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RAGUSA MINERALS

Why Halloysite?

Why do we need halloysite?


(Dummy Text) Halloysite’s tubular microstructure – naturally occurring hollow nanotubes that are imperceptible to the human eye — make halloysite a unique mineral with highly desirable properties. 

Features such as a high surface area to unit weight ratio, high porosity and differential charge capabilities between inner and outer surfaces have led researchers to discover its suitability in high-tech processes and end-uses such as carbon capture and conversion, hydrogen storage, water remediation and nanotechnology.
 

What's it made from?

(Dummy Text) Halloysite is an aluminosilicate clay mineral with the empirical formula Al2Si2O5(OH)4. Its main constituents are oxygen (55.78%), silicon (21.76%), aluminium (20.90%), and hydrogen (1.56%). Halloysite typically forms by hydrothermal alteration of alumino-silicate minerals.[4] It can occur intermixed with dickite, kaolinite, montmorillonite and other clay minerals. X-ray diffraction studies are required for positive identification. It was first described in 1826 and named after the Belgian geologist Omalius d'Halloy.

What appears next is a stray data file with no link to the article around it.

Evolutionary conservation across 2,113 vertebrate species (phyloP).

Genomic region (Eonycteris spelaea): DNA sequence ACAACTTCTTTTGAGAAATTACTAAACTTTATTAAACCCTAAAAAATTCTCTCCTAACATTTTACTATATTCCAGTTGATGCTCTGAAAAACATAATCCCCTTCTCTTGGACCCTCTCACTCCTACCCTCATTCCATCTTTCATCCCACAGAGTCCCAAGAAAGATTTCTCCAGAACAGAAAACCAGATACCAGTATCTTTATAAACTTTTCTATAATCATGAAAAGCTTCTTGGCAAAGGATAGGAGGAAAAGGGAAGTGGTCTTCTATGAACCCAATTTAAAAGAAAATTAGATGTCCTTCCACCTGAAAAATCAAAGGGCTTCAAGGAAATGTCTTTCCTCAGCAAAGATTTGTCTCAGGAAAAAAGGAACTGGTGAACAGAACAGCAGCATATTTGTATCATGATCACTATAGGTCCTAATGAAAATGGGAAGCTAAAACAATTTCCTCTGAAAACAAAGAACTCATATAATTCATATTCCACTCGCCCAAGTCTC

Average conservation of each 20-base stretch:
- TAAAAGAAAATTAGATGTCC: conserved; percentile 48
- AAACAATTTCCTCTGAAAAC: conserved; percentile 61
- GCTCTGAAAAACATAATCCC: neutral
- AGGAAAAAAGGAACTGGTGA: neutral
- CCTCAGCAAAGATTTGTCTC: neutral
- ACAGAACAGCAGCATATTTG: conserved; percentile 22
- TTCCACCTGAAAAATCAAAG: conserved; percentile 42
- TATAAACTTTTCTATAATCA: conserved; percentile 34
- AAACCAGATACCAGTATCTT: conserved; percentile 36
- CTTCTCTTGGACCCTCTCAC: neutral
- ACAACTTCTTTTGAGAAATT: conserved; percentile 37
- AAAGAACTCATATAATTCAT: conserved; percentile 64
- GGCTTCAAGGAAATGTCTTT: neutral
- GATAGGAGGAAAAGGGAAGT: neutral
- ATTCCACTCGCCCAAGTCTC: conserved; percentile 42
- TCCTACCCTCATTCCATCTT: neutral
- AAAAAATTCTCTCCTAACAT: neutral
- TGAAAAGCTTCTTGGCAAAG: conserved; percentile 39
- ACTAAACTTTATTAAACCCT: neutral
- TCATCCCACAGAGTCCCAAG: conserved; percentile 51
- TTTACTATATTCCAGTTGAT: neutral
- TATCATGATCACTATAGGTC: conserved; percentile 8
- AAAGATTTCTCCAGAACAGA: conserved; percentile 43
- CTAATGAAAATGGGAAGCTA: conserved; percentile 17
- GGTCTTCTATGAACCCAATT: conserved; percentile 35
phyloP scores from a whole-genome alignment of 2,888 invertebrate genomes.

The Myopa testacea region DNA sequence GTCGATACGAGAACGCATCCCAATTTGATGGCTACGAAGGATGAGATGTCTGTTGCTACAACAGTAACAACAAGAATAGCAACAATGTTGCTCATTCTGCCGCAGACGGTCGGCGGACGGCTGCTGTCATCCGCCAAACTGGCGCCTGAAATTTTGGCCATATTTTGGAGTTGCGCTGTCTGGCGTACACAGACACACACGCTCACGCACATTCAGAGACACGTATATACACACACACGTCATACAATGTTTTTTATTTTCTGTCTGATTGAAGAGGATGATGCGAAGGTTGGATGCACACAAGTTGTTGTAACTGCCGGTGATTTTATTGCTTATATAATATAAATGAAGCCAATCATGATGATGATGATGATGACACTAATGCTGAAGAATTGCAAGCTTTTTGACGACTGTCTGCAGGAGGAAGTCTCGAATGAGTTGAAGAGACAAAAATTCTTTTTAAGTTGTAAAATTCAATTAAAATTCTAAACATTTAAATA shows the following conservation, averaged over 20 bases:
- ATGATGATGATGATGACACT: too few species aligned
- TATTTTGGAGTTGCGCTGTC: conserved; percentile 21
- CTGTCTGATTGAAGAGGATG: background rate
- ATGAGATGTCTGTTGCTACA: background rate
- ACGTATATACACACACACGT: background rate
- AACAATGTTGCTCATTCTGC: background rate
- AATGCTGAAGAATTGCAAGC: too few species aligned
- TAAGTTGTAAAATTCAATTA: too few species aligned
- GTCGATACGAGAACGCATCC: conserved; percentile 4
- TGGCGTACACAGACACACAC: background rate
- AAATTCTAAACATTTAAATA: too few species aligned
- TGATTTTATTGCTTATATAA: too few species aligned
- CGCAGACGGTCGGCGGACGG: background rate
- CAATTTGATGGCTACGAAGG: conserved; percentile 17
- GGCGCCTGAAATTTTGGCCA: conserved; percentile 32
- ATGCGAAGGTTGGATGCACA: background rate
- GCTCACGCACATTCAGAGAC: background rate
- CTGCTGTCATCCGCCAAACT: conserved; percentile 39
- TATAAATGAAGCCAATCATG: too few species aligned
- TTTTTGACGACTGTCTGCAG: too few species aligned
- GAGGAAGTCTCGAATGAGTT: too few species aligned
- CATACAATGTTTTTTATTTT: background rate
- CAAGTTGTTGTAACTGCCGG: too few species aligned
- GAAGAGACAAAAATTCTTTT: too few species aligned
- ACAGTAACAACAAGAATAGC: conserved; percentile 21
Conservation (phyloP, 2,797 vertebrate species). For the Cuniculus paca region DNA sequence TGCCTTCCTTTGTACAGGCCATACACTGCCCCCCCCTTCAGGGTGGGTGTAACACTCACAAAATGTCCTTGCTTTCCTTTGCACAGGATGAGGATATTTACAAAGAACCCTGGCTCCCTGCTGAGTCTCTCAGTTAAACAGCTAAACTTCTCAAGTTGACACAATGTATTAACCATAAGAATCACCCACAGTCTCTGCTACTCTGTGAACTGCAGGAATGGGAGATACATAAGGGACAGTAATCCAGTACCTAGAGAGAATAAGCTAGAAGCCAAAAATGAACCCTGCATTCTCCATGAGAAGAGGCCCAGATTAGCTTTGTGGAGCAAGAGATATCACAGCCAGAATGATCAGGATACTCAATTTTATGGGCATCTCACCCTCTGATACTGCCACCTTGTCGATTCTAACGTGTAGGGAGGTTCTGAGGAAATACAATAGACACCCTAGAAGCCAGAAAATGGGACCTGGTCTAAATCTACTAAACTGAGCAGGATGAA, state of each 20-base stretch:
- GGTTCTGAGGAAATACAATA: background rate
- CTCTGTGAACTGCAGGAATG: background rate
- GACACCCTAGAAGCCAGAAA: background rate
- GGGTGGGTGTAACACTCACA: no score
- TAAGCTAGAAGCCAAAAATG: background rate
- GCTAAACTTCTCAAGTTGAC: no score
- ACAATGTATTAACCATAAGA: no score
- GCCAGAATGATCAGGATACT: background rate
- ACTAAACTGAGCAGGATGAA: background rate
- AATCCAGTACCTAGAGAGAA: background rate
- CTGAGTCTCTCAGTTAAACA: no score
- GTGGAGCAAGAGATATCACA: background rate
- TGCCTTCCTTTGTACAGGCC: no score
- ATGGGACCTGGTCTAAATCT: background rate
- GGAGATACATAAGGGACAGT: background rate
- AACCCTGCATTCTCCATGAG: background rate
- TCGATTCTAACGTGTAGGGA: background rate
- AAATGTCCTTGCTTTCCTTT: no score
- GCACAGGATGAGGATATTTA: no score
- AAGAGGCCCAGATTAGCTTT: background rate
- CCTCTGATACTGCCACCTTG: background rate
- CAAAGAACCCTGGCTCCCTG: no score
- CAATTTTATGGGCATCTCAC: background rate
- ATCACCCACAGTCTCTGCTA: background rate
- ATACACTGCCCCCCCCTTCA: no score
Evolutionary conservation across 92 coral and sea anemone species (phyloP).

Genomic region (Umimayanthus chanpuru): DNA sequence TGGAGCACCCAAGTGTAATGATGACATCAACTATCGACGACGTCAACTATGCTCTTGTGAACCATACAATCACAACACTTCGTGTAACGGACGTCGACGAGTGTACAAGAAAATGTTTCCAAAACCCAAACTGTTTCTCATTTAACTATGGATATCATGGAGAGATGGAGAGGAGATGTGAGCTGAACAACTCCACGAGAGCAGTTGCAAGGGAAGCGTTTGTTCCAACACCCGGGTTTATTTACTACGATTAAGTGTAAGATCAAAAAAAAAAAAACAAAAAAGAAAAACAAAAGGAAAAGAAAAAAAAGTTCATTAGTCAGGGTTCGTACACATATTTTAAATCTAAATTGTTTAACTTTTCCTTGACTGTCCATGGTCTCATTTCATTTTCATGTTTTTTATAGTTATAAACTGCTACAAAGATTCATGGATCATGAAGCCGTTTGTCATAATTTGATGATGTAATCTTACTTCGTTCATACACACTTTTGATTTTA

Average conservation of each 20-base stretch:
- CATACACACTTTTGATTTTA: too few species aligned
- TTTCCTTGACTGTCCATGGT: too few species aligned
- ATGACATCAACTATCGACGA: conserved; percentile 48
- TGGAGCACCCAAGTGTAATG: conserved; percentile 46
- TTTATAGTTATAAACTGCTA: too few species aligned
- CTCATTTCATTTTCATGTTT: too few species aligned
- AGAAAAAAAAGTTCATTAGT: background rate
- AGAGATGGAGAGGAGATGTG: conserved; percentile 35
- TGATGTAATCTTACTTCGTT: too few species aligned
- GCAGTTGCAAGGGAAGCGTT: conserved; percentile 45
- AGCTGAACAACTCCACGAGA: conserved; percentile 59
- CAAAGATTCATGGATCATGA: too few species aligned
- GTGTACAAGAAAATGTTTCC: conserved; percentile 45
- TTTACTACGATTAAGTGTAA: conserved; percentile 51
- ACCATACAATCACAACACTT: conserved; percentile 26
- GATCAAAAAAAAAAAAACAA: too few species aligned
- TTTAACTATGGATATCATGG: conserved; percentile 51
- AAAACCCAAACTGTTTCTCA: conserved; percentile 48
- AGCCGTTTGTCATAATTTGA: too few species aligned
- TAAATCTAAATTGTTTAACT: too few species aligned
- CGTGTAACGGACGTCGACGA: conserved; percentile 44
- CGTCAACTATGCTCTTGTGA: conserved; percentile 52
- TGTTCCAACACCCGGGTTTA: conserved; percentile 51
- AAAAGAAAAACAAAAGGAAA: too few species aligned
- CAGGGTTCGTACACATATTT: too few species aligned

What's it worth?

(Dummy Text) What should get potential investors excited is that halloysite and hybrid halloysite-kaolin is far more valuable than regular kaolin, as well as the scarcity of large, commercial deposits of halloysite nanotubes.

Pure halloysite sells for up to US$5,000/tonne, compared to a kaolin/halloysite hybrid, which fetches between A$500 and A$1,000/tonne, and pure kaolin going for A$300/tonne.

Is it easy to get out of the ground?
 

(Dummy Text) What should get potential investors excited is that halloysite and hybrid halloysite-kaolin is far more valuable than regular kaolin, as well as the scarcity of large, commercial deposits of halloysite nanotubes.

Pure halloysite sells for up to US$5,000/tonne, compared to a kaolin/halloysite hybrid, which fetches between A$500 and A$1,000/tonne, and pure kaolin going for A$300/tonne.